The coalition's childcare figures don't add up

Without greater long-term investment, the relaxation of ratios is extremely unlikely to lead to the savings promised by ministers.

When the coalition announced its intended relaxation of childcare ratios, one of the central planks of their argument was that it would lead to lower prices for parents. With childcare cost inflation currently running at over twice the rate of inflation, reducing prices is an understandable goal of policy. But many academics and those in the childcare sector were understandably dubious over this claim. Yes, relaxing the number of children each childcare worker can care for may reduce the ‘per-child’ cost to the provider, but it is not at all clear that the gain from this increase in productivity will necessarily flow into lower prices for parents. Perhaps more importantly, it is not clear whether quality of care would improve either. This is concerning given that quality increases were a stated aim of the policy

Last Friday, the Department for Education responded to a freedom of information request, which asked them to show how they came to this conclusion. The DfE’s modelling claims that the increase in ratios could lead to a remarkably large reduction in prices from 12 and up to 28 per cent. Let’s explore some of the assumptions behind this figure:

  • It assumes that childcare providers will actually make use of the larger ratios available to them: It is far from clear that childcare providers even want to increase ratios. Original survey evidence carried out by IPPR found that almost three quarters (74 per cent) of childminders won’t increase the number of children they care for following an increase in ratios. Almost four fifths of this group thinks the increase in ratios will reduce the quality of their services. A similar survey by the National Children’s Bureau, covering the whole of the sector, found that 95 per cent of respondents were concerned about increasing ratios.  If so many providers are not willing to take up the coalition’s offer, the DfE’s modelling is largely redundant.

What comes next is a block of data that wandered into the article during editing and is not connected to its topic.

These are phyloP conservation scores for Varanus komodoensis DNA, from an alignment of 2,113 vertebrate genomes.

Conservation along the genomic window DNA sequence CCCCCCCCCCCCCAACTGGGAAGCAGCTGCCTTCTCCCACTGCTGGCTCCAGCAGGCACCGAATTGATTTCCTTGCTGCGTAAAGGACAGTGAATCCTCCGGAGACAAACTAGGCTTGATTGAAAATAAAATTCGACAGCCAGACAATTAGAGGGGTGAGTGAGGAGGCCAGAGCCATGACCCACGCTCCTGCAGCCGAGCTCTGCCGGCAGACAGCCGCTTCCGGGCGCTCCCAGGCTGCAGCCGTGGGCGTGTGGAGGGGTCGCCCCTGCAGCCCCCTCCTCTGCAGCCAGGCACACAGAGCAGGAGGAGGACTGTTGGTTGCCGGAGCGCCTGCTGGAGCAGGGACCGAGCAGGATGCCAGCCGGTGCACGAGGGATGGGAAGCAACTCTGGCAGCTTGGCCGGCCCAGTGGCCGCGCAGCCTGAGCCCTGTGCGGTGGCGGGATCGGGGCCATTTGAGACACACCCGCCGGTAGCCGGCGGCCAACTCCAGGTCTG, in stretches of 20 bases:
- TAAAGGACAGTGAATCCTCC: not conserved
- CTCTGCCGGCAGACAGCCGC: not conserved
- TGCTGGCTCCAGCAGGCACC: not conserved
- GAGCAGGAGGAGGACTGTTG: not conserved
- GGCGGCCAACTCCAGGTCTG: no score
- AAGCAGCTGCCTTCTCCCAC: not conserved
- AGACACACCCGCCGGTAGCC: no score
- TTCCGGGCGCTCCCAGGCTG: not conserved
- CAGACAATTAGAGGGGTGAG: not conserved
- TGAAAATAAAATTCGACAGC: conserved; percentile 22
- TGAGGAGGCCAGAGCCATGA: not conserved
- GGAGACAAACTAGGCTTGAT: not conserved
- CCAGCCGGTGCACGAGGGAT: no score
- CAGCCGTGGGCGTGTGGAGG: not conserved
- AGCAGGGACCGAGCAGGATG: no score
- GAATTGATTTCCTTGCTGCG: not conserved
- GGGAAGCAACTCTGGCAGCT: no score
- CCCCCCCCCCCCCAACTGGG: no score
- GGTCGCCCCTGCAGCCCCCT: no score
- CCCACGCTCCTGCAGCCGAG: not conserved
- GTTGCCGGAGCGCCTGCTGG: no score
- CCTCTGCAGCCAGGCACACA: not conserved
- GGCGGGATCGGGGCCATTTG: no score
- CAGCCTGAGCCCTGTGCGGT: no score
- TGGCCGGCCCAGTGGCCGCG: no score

• The DfE’s upper estimate of 28 per cent assumes no increase in the pay of most existing workers: In order to make use of the increased ratios for children aged over three, the example nursery used in the DfE’s modelling needs to replace two of its non-graduate staff with two early years graduates. Having paid for their increased salary, the entirety of the extra revenue is given to parents in lower prices. What this means is that the wages of everyone else working in the setting don’t budge, with those looking after children aged two and under asked to care for more children but with no extra pay.
  • The DfE assumes high ratios for younger children but with no increase in the qualifications of their carers: Forthcoming IPPR research shows that while relaxing ratios for over threes may be a sensible idea, higher ratios are problematic for younger children, who require much more intensive care. While one way to mitigate the impact of higher ratios on young children would be to increase the skills of their carers, the modelling assumes that the extra graduates employed focus all of their caring time on over-threes, in order to unlock the higher ratio for that group. So while the higher ratios may lead to lower prices, parents of under threes should understandably be concerned about the resulting impact on quality.
  • The DfE fails to point out that some of the savings may be retained by nurseries to boost profits rather than passed on to parents: Neither the 28 per cent nor the 12 per cent figure imply any channelling of extra revenue into the profits of providers. This is very unlikely to happen because the sector is so unprofitable. Last year over a quarter of British nurseries made a loss. The idea that nurseries will not use new flexibilities to boost their often meagre profits looks a heroic assumption, and has worrying implications for the future stability of the childcare market.